On March 30, 2020, the 3rd Circuit issued its decision on the en banc review of Riccio v. Sentry Credit.

The questions before the en banc panel were (1) “Does 15 U.S.C. § 1692g(a)(3) allow debtors to orally dispute a debt’s validity?” and (2) “Should [the] en banc Court resolve a circuit conflict by overturning a three-decades-old panel decision which has been eroded by intervening Supreme Court authority?”

The 3rd Circuit answered both questions in the affirmative.

The March 30, 2020 decision concluded that Graziano was no longer good law in the 3rd Circuit and, in doing so, fell in line with the 2nd, 4th and 9th Circuits. The en banc panel resorted to a contextual reading of Section 1692g, as a whole, and reached the conclusion consistent with its fellow Circuits, that Section 1692g permits both oral and written disputes.

The 3rd Circuit acknowledged that the holding in Graziano ran afoul of this interpretive canon, the rule against surplusage. As the Graziano decision rendered Section 1692g(a)(3) meaningless (a trivial “amuse-bouche” for 1692g(a)(4)).

Ultimately, the 3rd Circuit determined that the plain meaning of Section 1692g(a)(3) permitted a debtor to orally dispute her debt.

Importantly, the Court rejected Riccio’s request to curb the retroactive application of the en banc holding, so that Riccio’s claims against Sentry, and the claims of many other matters of equal import pending in the district courts, would be determined under the Graziano precedent. Further, in footnote 5, the 3rd Circuit provided an “out” for those debt collectors that followed the Graziano holding by adding an “in writing” requirement in its Section 1692g(a)(3) disclosures.

During the en banc argument, Jack Cohn argued that the least sophisticated consumer standard was an anomaly that did not fit within the contours of the FDCPA. While the en banc panel did not address this issue, footnote 6 sets the stage for this fundamental fight – whether the least sophisticated consumer standard comports with the ordinary meaning of the FDCPA.

Read the Riccio v. Sentry decision and judgment.


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Largest Federal Response in U.S. History Passes U.S. Senate

Posted By Administration, Thursday, March 26, 2020

The CARES ACT, the largest federal response in U.S. history contained in H.R.748, provides immediate relief to those affected by COVID-19. The bill passed the United States Senate by a vote of 96-0. NCBA was pleased to see that the bill does not specifically include any prohibition on debt collection.

The CARES ACT provides, among other things, medical assistance to our first responders and patients on the front lines, monetary assistance to the middle class and those who have lost their job, relief to small and large businesses who have been forced to shut down, and direct aid to states and municipalities to continue providing essential services.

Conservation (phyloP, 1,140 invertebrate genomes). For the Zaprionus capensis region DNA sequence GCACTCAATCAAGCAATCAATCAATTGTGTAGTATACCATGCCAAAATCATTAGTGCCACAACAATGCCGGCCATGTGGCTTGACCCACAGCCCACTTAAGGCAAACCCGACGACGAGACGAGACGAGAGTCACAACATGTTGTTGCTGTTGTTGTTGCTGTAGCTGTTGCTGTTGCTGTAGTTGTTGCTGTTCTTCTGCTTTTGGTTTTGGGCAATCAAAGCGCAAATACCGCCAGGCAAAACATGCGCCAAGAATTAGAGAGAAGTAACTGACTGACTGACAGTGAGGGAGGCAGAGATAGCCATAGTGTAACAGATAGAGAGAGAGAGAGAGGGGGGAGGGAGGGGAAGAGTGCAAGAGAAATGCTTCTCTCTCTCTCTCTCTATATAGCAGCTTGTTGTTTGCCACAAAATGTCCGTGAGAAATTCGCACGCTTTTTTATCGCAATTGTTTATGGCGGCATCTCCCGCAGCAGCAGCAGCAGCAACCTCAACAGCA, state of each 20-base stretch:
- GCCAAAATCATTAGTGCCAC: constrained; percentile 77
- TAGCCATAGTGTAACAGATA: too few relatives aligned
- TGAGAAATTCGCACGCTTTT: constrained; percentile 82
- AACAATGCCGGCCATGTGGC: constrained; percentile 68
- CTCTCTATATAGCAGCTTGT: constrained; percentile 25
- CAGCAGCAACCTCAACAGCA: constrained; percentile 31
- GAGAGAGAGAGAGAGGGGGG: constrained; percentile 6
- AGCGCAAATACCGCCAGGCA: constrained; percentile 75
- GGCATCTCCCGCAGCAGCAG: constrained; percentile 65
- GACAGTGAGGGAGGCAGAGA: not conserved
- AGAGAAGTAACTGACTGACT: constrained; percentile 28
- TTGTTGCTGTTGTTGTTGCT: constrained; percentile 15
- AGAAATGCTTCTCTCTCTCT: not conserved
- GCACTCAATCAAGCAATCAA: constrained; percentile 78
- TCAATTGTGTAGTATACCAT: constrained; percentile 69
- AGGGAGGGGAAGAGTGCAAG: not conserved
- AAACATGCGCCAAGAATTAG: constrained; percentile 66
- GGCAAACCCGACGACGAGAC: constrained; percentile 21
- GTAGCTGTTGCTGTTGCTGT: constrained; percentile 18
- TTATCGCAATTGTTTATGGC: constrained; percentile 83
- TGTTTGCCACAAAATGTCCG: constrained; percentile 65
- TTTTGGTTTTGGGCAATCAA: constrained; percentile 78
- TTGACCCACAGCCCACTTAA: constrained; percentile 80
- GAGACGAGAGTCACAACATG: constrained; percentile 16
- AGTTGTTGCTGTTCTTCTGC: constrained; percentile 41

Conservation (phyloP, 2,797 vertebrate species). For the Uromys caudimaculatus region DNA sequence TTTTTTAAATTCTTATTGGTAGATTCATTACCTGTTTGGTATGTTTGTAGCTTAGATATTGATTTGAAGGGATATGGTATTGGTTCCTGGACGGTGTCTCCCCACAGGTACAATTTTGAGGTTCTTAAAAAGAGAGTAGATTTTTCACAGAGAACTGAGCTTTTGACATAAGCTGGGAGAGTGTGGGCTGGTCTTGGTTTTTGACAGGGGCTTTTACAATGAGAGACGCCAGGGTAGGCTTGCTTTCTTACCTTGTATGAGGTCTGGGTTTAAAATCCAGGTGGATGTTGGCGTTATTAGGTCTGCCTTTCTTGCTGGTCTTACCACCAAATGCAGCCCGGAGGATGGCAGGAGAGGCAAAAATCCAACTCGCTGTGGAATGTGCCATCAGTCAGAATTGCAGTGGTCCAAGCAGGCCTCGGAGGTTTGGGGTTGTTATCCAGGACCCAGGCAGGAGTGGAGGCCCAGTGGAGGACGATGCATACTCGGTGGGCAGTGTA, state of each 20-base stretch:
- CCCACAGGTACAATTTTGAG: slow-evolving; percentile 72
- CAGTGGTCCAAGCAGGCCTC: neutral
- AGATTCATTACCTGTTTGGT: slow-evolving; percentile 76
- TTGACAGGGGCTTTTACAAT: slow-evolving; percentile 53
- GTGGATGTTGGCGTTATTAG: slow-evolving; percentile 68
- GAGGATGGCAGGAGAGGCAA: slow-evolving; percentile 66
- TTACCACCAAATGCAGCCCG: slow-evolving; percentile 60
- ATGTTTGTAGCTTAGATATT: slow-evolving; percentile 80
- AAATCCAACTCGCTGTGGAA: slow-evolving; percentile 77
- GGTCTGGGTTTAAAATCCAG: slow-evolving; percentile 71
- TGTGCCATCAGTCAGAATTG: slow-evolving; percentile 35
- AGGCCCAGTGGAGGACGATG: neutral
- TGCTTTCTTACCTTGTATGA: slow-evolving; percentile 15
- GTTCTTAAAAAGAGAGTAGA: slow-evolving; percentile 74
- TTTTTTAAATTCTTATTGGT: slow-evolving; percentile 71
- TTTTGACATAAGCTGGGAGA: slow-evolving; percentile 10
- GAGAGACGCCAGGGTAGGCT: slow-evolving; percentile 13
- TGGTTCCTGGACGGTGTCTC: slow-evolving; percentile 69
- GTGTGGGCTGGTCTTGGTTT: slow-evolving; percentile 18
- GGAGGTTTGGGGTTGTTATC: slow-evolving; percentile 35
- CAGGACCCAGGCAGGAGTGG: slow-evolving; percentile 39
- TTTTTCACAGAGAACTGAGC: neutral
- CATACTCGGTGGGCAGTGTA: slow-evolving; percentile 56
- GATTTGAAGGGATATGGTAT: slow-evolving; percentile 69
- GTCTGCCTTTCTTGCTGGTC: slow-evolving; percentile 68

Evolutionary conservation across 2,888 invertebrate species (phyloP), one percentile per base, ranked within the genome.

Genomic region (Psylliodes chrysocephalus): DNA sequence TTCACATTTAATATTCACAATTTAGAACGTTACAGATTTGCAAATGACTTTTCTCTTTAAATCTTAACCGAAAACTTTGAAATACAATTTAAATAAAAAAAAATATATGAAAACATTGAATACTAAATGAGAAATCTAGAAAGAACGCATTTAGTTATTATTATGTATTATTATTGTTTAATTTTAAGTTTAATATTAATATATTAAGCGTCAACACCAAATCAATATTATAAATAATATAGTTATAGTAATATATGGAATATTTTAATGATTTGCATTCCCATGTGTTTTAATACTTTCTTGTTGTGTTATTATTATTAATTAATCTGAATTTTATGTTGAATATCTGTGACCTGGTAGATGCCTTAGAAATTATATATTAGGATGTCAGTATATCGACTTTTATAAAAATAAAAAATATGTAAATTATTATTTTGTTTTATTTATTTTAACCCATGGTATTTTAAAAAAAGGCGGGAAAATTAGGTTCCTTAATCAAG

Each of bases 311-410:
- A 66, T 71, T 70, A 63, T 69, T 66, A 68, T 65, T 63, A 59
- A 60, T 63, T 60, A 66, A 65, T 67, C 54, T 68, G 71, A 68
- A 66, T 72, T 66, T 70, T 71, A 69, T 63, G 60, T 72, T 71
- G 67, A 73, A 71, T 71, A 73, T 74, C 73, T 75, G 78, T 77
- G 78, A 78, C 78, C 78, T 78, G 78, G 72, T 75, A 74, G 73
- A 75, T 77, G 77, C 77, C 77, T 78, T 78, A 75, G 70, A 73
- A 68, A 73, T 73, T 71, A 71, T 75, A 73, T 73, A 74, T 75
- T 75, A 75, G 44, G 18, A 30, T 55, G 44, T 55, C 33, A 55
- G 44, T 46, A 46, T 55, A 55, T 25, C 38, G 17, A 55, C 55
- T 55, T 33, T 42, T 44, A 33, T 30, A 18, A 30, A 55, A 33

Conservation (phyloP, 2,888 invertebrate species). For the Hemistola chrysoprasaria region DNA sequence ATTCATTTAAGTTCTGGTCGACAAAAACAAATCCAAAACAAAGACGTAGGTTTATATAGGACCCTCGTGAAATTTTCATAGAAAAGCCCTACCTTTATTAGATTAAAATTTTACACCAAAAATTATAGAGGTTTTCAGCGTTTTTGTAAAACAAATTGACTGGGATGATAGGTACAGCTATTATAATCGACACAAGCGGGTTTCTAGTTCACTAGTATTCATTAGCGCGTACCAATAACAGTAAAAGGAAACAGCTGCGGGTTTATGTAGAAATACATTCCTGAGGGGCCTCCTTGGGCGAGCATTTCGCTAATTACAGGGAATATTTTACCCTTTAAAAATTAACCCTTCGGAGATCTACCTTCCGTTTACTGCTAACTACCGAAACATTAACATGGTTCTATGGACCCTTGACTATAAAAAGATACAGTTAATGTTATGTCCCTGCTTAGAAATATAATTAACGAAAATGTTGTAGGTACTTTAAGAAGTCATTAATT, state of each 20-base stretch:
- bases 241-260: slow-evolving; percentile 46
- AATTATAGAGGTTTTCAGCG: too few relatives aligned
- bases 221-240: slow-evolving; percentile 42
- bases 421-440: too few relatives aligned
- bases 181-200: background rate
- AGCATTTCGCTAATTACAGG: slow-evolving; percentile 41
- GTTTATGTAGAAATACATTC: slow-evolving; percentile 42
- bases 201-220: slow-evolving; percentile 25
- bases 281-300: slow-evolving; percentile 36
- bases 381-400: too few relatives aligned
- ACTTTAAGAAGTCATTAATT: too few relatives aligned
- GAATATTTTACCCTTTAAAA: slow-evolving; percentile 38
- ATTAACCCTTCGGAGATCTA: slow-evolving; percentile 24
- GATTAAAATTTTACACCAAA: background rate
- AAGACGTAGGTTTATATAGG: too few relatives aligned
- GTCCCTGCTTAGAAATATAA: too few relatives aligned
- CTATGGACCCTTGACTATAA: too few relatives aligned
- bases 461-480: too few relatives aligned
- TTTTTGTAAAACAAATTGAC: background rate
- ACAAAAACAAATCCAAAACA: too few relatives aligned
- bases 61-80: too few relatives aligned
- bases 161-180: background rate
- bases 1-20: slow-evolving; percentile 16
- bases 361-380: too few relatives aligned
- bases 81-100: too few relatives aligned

A few of the major provisions of the legislation that may be helpful to you, your businesses, and employees include:

  • For eligible small business, sole proprietors, independent contractors, and other self-employed individuals, the measure provides loans that can pay for utilities, rent, mortgage, and payroll. The borrower is eligible for loan forgiveness for the first eight weeks of the loan. The Small Business Administrator has no more than 15 days after the date of enactment to issue regulations. 
  • For eligible businesses that are not small, the measure provides $500 billion to the Treasury’s exchange stabilization fund. This fund will provide loans, loan guarantees, and other investments with direct lending of $25 billion for passenger air carriers, $4 billion for cargo air carriers, and $17 billion for businesses important to maintaining national security. The remaining $454 billion is eligible for direct lending if they meet certain criteria. This includes prohibitions on stock buy backs and the loan must be used to retain at least 90 percent of the workforce.
  • For those who lost employment due to the pandemic the measure provides robust unemployment insurance. Self-employed, independent contractors and those with limited work history will be eligible for assistance. The assistance will include an additional $600 per week for each recipient and provides an additional 13 weeks of benefits to those who remain unemployed after state unemployment benefits are no longer available.
  • In addition, all U.S. residents with adjusted gross income up to $75,000 ($150,000 married) are eligible for a full $1,200 (2,400 married) rebate. They are also eligible for an additional $500 per child. Americans will not be required to do anything to receive a rebate check as the IRS will use a taxpayer’s 2019 tax return or their 2018 return if they have not yet filed. The rebate will reduce by $5 for each $100 of the taxpayer’s income that exceeds $75,000 and completely phases out at $99,000.